We must teach our children that work is not a negative thing. The word work must be redeemed in our culture. Too often we as parents chime along with the world in giving our children a negative view of work. We label our weekdays with Wednesday being hump day, the day to get over so we are on the weekend side of the week. We say TGIF and look eagerly toward the weekend. Work is something to get over, to quickly get done. The workweek must be endured until the weekend is here at last, and we can finally enjoy ourselves. To view work this way is a huge disservice to our children. Instead we should say there is a set time for set work. Work is what we are called to do; we are called to be productive, to use our talents and abilities as God has given them. Doing our work well blesses us and blesses others.
If you ask an 8-year-old child what does it mean to be an adult, most likely you will get the answer, “it means I get to do what I want.” Our culture reinforces this idea. Commercials tell us that we should have it the way we want it, that the product is what we want, and that we do after all deserve it. We tell our children in any number of ways, subtle and not so subtle that the fullness of life is doing what we want.
Here is what Charlotte Mason says: “In the very act of giving their freedom to children we impose fetters which will keep them enslaved all their lives. That is because we confound liberty with license and do not perceive that the two cannot co-exist . . . The child who has learned that, by persistent demands, he can get leave to do what he will, and have what he likes whether he do so by means of stormy outcries or by his bewitching, wheedling ways, becomes the most pitiable of all slaves, the slave to chance desires” (Mason, 1911, p. 423).
What is the antidote? Miss Mason continues, “Let him learn that ‘do as you are bid’ is a child’s first duty; that the life of his home is organized on a few such injunctions as ‘be true,’ ‘be kind,’ ‘be courteous,’ ‘be punctual,’ and that to fail in any of these respects is unworthy and unbecoming” (Mason, 1911, p. 424).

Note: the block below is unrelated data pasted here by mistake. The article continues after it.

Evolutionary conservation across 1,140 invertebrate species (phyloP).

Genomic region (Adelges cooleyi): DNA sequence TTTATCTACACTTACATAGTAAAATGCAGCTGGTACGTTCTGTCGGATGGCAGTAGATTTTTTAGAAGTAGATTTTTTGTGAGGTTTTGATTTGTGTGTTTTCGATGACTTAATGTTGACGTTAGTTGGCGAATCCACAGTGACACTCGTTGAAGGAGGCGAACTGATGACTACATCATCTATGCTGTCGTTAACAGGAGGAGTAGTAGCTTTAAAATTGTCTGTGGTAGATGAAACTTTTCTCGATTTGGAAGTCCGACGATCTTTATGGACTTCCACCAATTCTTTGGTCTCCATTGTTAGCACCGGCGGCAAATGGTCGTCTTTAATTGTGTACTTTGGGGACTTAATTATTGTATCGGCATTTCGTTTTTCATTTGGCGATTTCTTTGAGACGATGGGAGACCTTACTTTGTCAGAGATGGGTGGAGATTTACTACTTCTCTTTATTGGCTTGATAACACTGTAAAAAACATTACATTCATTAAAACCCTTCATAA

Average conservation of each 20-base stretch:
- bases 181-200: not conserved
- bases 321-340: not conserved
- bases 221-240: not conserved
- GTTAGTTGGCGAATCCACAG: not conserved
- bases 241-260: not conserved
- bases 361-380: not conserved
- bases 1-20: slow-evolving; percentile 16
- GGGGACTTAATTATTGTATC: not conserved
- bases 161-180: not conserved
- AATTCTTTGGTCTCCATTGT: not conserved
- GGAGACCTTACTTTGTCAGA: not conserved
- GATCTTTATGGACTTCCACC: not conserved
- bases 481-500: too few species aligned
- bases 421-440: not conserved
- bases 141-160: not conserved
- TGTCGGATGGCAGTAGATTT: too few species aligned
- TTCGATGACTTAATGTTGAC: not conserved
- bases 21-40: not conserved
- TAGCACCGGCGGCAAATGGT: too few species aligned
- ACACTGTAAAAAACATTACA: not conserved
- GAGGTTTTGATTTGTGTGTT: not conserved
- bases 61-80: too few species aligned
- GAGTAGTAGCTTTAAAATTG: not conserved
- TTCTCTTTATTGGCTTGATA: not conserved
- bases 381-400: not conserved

To this quote, I added in my notes: Children today do not learn the meaning of “must.” What is more, their parents do not teach them that they too live by the rule of must. Instead parents today present an image of unlimited choices, of feeding all their wants, of fulfilling all their desires. Parents should make a point of letting children know that the dishes must be washed, the laundry must be folded, and the meals must be cooked. Children, who see their parents fulfilling duties, will be more likely not to shirk their own. Again parents can come alongside children and help them to fulfill their duties. A conversation over bedtime is not “you are going to go to bed at 9:00 pm” but rather, “your body must have 10 hours of sleep to function at its best, I am here to help you accomplish this. What time you do need to go to bed in order to ensure that you get 10 hours of sleep?” Now it is not the father’s will over the child’s but it is the child realizing that if he needs 10 hours of sleep, his parents are his allies in getting this accomplished.
And finally Mason says, “Education is a life. That life is sustained on ideas. Ideas are of spiritual origin, and God has made us so that we get them chiefly as we convey them to one another, whether by word of mouth, written page, scripture word, musical symphony; but we must sustain a child’s inner life with ideas as we sustain his body with food” (Mason, 1925, p. 109).
I hope you have enjoyed these readings and notes on my training time. It is exciting to see all the forms that a CM education is taking in our communities. Our journey does not end when our children are graduated. There are exciting possibilities ahead. What part will you play?
Mason, C.M. (1911). Children are born persons. Parents’ Review, 22. Issue 6. 419-437.
Mason, C.M. (1925). An essay towards a philosophy of education. Retrieved from AmblesideOnline.org.
© 2017 Jeannette Tulis